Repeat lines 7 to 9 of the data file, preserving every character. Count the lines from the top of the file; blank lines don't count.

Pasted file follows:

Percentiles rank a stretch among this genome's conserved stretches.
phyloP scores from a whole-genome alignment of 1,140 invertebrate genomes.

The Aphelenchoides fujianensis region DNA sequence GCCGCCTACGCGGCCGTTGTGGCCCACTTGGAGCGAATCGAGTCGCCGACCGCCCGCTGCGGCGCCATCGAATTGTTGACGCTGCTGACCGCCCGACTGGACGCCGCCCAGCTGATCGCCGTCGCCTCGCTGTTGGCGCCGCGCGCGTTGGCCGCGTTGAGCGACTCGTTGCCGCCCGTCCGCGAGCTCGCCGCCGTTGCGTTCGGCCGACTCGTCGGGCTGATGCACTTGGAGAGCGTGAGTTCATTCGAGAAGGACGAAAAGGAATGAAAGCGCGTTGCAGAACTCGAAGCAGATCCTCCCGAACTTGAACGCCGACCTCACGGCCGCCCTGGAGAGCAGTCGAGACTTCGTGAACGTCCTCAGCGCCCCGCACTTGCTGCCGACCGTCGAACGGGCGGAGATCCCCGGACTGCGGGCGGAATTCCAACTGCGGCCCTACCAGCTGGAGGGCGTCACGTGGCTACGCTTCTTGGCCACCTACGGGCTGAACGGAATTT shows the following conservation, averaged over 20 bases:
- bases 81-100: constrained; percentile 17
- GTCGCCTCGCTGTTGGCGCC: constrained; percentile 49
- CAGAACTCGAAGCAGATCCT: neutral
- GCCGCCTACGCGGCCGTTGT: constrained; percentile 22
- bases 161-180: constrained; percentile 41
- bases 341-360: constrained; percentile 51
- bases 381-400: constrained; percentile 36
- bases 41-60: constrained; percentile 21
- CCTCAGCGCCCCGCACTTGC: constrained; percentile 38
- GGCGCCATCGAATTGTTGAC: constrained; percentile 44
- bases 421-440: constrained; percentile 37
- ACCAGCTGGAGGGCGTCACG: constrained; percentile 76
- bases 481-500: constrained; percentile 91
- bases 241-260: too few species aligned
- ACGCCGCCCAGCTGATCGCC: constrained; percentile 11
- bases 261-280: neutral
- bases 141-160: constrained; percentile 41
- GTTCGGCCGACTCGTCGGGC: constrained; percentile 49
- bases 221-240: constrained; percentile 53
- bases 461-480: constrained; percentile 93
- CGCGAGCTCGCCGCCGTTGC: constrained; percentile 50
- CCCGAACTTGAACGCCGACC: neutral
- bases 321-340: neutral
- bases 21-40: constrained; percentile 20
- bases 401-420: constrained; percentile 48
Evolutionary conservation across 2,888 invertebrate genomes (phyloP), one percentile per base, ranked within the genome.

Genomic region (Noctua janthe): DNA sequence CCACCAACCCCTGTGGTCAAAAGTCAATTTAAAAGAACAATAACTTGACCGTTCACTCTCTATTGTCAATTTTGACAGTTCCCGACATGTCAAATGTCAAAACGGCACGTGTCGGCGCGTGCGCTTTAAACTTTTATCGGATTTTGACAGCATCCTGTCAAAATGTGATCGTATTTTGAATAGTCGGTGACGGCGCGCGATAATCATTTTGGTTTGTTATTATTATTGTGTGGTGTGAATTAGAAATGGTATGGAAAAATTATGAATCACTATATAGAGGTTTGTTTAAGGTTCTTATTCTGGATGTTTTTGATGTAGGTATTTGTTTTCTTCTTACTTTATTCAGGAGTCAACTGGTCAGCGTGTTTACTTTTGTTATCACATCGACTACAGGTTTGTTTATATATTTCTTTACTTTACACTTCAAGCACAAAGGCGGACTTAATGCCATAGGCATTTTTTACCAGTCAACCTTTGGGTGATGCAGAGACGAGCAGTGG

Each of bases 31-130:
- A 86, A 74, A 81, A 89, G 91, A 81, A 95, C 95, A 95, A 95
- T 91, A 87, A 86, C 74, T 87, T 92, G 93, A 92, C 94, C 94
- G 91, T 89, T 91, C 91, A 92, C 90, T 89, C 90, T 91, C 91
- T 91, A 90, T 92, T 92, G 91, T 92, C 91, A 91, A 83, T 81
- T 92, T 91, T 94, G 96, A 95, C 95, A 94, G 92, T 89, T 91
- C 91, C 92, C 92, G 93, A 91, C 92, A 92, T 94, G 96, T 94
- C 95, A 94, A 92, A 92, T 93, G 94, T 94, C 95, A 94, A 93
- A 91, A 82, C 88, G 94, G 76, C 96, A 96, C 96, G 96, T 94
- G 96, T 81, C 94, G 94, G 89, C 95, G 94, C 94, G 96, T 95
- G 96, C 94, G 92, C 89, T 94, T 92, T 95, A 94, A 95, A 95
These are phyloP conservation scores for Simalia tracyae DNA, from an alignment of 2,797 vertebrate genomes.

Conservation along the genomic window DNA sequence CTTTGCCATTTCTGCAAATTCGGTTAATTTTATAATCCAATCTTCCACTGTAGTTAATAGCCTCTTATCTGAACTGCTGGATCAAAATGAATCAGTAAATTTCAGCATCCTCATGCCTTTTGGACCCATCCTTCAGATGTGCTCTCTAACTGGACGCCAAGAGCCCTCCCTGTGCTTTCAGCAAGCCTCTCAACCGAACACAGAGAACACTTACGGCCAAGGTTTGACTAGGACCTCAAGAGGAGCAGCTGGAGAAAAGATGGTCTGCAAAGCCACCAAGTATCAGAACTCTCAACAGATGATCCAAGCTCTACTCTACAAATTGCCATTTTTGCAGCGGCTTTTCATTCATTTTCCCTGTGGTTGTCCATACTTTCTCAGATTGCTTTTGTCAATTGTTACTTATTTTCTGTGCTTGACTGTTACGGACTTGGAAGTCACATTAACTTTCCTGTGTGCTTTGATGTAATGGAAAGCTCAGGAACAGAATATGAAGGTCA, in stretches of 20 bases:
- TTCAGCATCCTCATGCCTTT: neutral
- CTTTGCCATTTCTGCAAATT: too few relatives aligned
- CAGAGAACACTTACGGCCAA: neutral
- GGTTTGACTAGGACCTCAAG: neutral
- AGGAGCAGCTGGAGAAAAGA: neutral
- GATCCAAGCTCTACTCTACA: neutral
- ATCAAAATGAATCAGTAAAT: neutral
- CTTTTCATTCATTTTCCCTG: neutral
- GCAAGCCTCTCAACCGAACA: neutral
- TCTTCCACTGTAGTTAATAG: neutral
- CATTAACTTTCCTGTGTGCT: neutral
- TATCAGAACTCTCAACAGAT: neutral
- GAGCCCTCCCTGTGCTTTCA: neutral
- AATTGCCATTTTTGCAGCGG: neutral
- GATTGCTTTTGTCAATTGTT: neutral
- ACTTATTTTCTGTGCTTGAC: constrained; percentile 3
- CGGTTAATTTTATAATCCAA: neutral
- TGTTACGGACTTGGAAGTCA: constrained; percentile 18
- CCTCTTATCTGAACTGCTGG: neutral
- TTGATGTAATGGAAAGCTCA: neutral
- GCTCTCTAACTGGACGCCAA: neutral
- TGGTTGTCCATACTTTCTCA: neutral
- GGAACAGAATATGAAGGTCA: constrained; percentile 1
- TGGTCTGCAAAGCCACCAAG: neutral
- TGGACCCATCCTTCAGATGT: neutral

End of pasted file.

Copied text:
- GCCGCCTACGCGGCCGTTGT: constrained; percentile 22
- bases 161-180: constrained; percentile 41
- bases 341-360: constrained; percentile 51